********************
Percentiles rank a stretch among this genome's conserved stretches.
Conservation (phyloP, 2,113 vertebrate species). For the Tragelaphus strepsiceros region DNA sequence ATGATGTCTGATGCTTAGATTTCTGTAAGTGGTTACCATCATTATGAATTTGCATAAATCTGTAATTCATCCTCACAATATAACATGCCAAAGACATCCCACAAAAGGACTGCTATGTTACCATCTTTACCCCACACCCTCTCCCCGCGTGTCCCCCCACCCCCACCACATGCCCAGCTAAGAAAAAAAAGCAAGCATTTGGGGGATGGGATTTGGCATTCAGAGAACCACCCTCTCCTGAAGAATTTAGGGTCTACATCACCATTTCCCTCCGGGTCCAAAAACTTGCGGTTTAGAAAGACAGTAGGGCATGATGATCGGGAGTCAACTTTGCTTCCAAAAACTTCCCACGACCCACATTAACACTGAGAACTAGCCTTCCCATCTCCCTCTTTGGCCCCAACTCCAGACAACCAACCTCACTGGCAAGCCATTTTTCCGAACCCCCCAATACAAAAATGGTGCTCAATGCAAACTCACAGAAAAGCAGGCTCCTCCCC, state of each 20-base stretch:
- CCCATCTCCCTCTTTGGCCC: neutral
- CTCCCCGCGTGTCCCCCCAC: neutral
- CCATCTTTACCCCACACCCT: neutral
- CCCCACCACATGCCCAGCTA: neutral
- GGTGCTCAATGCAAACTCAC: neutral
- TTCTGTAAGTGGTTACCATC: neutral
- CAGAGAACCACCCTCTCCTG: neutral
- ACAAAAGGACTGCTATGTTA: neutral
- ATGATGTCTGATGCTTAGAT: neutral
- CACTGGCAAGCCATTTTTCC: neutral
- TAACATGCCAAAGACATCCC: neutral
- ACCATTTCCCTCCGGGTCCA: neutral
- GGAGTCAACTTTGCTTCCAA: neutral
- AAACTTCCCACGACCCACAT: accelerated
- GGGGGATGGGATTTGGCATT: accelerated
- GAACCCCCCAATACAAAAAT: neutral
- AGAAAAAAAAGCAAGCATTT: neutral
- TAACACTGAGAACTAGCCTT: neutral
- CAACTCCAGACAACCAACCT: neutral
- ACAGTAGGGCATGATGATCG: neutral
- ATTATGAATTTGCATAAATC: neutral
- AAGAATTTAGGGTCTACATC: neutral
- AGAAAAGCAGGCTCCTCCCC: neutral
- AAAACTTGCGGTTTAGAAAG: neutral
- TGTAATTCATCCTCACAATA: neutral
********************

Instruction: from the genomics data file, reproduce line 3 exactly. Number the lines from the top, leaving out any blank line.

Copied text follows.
- CCCATCTCCCTCTTTGGCCC: neutral